Fire Island National Seashore

Our view of the Fire Island lighthouse on a foggy morning from the platform just outside of Robert Moses Parking Field 5

There are several reasons that you should hike Fire Island in the Winter. First, Fire Island is a great place to visit anytime. A light house, a unique and quirky neighborhood, miles of beaches and animals are just a few offerings from this small island. Fire Island, a bustling beach town during the summer, was a quiet, peaceful place on the cold day we visited. So if you are looking for some social distancing, now is the time to head out. We were able to visit and climb the lighthouse all by ourselves. We weren’t sweating from the longer stretches of the hike, like the road from the lighthouse to Kismet, we weren’t attacked by bugs, and one of the best perks, there was no beach traffic, no busy parking lot, and no fee to park.

The island is very long, 26 miles so unless you are a cross country hiker, you will only see a portion of the island. My suggestion is to park at Robert Moses Field 5 parking lot. From there the light house is a short walk on a raised boardwalk. You may very well see deer as you walk along this path, as we have. Before you start your walk, I suggest climbing to the top of the small raised platform you will see before you enter and taking in the view. It really is a great spot to catch a sunrise or sunset if you time it right. There are also bathrooms between the parking lot and the boardwalk to the lighthouse, but I would hold off and wait for the gift shop which is regularly cleaned and has sinks.

The Fire Island Light Station

On your way to the lighthouse you will pass the Fire Island Light Station. This has been home to the light that lit this lighthouse between 1858-1933 since it’s return in 2007. You can read more about that here. You can enter and view this light, and if you are lucky, they will give you some interesting history about storm rescues off the coast. Then you are almost at the light house. If you enjoy photo ops, there is an anchor in front of the lighthouse you can take your photo with before going in.

I highly suggest climbing the lighthouse, at 182 steps up, the view is spectacular. I’ve climbed these steps on both a foggy day and a clear day and I enjoyed the experience both times. You can buy your tickets in the gift shop, and while you wait, there is a small museum worth checking out. I really liked checking out the smaller replica of the lighthouse on display.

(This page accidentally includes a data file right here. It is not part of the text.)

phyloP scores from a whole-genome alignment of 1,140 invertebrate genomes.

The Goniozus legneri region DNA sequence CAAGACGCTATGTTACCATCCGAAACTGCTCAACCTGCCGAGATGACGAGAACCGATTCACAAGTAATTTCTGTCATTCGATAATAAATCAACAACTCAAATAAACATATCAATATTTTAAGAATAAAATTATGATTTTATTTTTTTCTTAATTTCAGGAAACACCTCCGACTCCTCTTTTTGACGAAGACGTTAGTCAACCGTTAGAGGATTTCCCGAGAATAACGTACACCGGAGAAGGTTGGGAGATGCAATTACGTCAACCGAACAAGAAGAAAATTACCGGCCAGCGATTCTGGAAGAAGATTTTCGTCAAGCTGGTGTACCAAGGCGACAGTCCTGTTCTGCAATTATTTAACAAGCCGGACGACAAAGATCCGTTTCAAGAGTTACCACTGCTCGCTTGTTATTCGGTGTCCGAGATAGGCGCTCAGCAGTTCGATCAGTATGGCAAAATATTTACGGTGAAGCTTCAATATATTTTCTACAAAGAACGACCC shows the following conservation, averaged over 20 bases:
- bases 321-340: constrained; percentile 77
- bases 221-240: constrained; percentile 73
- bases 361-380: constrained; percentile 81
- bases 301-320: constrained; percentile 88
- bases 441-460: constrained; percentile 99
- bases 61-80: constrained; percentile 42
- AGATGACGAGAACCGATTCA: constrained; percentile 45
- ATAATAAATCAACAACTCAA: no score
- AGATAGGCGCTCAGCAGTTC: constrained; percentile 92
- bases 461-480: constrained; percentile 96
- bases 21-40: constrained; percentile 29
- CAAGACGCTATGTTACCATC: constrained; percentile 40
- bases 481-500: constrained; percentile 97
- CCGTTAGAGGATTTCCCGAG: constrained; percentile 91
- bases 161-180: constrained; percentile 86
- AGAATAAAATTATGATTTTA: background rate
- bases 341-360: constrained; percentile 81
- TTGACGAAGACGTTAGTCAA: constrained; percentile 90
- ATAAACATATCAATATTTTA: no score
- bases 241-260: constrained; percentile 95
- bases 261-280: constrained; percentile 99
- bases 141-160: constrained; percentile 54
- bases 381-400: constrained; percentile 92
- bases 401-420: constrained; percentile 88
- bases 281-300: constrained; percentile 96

Once you leave the lighthouse, you can take the road down to Kismet. I believe it is about a mile. You could also walk the beach, but the road is much easier to navigate. It is not as scenic as the rest of the Island, but it is worth the walk. This is an active road for people who live on Fire Island, so even though you cannot drive there, there may be cars on the road. Once you get to Kismet you can simply wander and take in the sights. The houses are all different, some cozy, some showy, others simply artistic. You can walk to the beach side and check out the beach if you didn’t already by field 5. I prefer the side with the docks and restaurants, but we did tend to weave from side to side of this small town.

Most of these pictures are from one house, but be on the look out, there are a lot of cool sights.

Even though they are closed, the restaurants and stores all seem to have their own charm.

Make sure you check out the docks. The views are incredible.

And make sure you visit the beach before you leave. We found some treasures there as well.

But all in all, I think our favorite thing was seeing this little guy and his family.

If you do venture over to Fire Island, let me know what your favorite part was. Did you make it further than Kismet? Let me know if I missed anything. There is definitely a lot going on in Fire Island and plenty to miss.

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